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  • Writer's picturePaul Andrews

‘Post Hiring Blues’ Hitting UK Businesses

Nearly half of UK managers (46%) say that they regret being too hasty when hiring, with three-fifths wishing they had asked different interview questions before making their decision to take on a new employee, unveiling how ‘post hiring blues’ is disrupting businesses.

The new research conducted by Reed has also revealed the top interview blunders managers make during the hiring process include over one in four (27%) calling potential candidates by the wrong name, even more (29%) having the wrong candidate’s CV in front of them during the interview, and over one third (37%) not being able to answer candidate questions.

Ian Nicholas, Global Managing Director at Reed, commented: “In this sensitive economic climate, businesses need to make sure the hires they are making are smart investments. Being prepared and confident when conducting interviews, therefore, is so vital. And while I would advise managers to not make hasty, rushed decisions, there remains a fine line to balance here, as if you take too long without keeping candidates in the loop during the hiring process, you may see potential talent going elsewhere."

“Managers do feel under pressure to make a good impression, as they want to ensure that potential future staff have a positive experience during the interview process. But a lot of the time, interviewers ‘wing’ the interview – a key part of the hiring process – which can not only leave applicants with a bad impression, but also can cause detriment to the business in the long run."

“My advice to managers would be to prepare properly – know who you are interviewing and the right questions to ask them.”

With the research revealing an 'interview wild west' and lack of guidance on which questions to ask, Reed has launched a new AI-powered interview question generator tool. The free tool uses a unique algorithm based on custom criteria to identify interview questions for any role, in any sector, to meet the individual skill requirements for a business.

“Nearly half of managers (47%) worry about asking candidates the right questions, with a shocking two-thirds (66%) of managers making up the questions themselves,” continues Ian.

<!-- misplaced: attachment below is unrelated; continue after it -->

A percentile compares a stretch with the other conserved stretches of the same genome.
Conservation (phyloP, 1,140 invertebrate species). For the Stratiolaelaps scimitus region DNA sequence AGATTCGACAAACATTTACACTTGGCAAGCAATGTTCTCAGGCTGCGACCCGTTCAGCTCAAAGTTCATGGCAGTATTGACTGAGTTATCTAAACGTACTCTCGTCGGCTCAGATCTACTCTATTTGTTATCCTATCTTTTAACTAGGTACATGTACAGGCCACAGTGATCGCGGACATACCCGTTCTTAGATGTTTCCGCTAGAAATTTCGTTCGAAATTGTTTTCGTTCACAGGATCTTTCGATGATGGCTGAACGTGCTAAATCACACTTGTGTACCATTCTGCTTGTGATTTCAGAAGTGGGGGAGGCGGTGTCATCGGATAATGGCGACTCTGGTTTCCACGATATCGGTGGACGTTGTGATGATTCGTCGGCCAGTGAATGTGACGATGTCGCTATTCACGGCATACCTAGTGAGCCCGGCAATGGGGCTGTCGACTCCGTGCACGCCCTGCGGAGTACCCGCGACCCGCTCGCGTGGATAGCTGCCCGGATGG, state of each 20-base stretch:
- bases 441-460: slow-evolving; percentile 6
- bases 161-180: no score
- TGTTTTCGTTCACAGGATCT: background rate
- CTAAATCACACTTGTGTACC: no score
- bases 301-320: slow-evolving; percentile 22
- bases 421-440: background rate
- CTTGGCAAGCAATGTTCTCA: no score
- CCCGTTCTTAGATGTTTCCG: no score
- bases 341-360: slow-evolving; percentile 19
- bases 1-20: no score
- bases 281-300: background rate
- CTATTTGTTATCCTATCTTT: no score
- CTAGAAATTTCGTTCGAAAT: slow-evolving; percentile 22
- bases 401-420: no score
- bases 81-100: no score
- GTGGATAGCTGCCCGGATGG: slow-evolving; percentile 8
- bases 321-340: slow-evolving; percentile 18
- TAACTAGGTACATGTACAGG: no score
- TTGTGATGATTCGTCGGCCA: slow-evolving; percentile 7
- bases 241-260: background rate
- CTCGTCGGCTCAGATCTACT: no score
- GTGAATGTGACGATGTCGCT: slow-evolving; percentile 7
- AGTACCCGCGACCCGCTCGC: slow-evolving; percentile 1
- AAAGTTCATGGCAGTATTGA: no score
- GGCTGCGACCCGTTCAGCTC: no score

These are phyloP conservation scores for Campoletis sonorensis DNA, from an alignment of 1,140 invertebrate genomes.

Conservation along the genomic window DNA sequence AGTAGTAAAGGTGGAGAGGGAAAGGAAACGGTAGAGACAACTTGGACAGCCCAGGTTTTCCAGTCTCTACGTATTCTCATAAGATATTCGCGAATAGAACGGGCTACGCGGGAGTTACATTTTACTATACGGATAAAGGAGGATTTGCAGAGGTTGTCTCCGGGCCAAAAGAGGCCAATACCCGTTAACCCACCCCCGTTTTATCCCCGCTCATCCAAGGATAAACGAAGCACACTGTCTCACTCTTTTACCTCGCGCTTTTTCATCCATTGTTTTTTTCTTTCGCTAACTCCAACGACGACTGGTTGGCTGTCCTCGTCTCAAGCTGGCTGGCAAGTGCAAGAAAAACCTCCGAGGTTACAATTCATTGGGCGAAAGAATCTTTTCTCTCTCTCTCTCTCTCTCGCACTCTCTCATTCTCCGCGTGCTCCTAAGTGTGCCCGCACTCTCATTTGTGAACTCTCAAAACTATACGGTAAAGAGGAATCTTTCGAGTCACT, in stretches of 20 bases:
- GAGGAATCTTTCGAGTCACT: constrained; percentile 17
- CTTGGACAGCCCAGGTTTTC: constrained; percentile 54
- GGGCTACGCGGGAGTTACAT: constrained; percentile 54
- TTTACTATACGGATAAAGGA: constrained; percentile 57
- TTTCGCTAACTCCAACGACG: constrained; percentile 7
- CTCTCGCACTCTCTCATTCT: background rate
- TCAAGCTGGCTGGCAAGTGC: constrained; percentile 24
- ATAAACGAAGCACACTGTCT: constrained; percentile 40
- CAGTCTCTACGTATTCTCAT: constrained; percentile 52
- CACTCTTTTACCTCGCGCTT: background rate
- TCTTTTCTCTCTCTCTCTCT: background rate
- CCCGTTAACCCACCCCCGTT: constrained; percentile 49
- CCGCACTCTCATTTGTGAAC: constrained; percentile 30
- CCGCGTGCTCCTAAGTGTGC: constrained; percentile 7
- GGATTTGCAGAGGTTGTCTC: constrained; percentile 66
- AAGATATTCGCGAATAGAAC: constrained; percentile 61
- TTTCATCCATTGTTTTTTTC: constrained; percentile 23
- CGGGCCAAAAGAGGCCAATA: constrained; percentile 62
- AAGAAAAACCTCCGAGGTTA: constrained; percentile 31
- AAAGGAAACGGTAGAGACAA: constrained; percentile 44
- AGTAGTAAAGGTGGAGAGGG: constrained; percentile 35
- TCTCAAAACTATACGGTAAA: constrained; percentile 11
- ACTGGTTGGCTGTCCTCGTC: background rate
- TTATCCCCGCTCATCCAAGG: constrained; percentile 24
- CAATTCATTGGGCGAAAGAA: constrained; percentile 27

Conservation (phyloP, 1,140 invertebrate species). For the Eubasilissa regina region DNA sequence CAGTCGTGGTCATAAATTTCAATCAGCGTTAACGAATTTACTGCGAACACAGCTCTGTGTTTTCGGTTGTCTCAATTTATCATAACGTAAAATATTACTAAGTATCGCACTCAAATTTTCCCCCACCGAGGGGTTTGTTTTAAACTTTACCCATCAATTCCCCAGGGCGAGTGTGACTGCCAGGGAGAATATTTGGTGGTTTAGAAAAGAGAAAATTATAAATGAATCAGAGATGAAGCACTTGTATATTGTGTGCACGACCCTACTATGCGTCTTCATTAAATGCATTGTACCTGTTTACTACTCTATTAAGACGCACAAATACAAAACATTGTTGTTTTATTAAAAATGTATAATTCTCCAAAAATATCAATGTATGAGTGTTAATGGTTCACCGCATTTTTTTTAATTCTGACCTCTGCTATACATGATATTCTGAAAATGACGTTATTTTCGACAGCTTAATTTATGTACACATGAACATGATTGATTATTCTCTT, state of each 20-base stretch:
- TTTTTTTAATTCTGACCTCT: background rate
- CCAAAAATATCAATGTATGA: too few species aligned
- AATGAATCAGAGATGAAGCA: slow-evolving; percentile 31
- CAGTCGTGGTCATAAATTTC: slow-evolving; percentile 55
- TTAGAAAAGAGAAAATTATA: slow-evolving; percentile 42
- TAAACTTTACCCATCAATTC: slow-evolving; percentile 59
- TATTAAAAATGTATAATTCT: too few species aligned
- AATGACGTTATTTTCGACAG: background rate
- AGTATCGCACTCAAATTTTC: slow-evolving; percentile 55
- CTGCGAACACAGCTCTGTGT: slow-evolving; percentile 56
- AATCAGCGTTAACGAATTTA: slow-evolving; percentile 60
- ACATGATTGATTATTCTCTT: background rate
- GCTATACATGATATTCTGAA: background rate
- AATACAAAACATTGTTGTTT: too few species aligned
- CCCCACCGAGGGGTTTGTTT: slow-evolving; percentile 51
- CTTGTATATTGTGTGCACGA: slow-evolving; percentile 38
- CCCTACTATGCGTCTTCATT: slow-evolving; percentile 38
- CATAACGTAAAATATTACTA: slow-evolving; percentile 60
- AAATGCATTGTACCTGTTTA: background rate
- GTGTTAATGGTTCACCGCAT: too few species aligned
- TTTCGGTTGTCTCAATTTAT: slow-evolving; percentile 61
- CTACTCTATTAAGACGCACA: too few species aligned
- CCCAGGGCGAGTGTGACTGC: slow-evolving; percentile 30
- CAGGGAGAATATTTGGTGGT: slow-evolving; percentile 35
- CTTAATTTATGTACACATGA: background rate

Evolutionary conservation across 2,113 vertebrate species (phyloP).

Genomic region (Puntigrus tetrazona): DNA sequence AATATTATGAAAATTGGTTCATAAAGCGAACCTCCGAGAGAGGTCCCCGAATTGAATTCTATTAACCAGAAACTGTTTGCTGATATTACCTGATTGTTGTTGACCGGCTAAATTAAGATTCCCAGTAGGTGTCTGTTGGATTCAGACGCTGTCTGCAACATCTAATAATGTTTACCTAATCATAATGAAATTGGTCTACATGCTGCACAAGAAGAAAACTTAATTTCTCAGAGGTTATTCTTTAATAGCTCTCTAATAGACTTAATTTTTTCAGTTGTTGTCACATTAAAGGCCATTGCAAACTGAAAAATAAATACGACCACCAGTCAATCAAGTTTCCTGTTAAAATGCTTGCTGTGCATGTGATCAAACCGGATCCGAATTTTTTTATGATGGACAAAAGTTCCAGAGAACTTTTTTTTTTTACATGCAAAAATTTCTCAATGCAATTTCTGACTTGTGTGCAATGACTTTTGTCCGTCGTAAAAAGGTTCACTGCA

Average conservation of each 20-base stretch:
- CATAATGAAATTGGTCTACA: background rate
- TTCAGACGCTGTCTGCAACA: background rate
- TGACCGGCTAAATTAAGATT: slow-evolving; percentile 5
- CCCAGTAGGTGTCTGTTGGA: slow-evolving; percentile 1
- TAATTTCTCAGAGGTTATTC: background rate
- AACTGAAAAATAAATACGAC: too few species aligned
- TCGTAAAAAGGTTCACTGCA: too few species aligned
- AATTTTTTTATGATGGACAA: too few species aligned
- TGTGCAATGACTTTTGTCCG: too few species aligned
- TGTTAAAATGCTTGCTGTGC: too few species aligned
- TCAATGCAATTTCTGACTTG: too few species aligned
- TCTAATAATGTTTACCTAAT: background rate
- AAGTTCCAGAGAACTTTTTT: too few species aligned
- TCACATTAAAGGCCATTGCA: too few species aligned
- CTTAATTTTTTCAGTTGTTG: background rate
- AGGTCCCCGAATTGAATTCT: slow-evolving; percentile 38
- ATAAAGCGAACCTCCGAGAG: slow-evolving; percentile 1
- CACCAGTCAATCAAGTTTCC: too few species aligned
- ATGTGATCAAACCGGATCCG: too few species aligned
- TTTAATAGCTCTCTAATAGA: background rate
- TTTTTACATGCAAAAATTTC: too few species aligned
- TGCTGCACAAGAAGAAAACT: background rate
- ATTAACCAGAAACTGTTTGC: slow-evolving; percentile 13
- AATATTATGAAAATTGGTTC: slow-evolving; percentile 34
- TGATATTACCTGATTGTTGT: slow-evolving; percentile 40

“While personal experience and knowledge of the role you are hiring for are big indicators as to what sort of questions you should ask, there are still a plethora of other factors that need to be considered when trying to get to know your potential new hire."

“Questions need to reveal how and if the candidate can support current business demands, how the person would work alongside the rest of the team, and how their professional qualifications work alongside their soft skills and previous experience – to name a few."

“Our new AI tool puts together the ideal questions managers can ask to ensure that the final hiring decision is the right investment for employers and their current employees,” concludes Ian.

Aside from asking the right questions, Ian also shares his top three tips for managers conducting a job interview:

  1. Be Prepared - Make sure to look at who you are about to interview, their previous experience and their qualifications in order to not only ask the correct questions, but also to leave a good impression that you are invested in getting to know the candidate. The research revealed that only 52% of managers thoroughly read and take notes of the candidate’s CV prior to the interview, with the remaining either only glancing over it or not reading it at all.

  2. Get Ready To Be Quizzed - Interviews are a two-way process, so your interviewees will also have questions for you. Make sure you are prepared to answer questions that may pertain to company goals and perks, any challenges the business has faced recently and the company’s strategy and ethos.

  3. Be Clear And Confident - The research also found that 52% of managers want to make sure they are leaving a good impression of the company when interviewing, and being clear about the next steps, the overall hiring process and the business’s growth and demands shows you are being honest. This will leave interviewees with a positive impression and likely to recommend your company regardless of the final decision.


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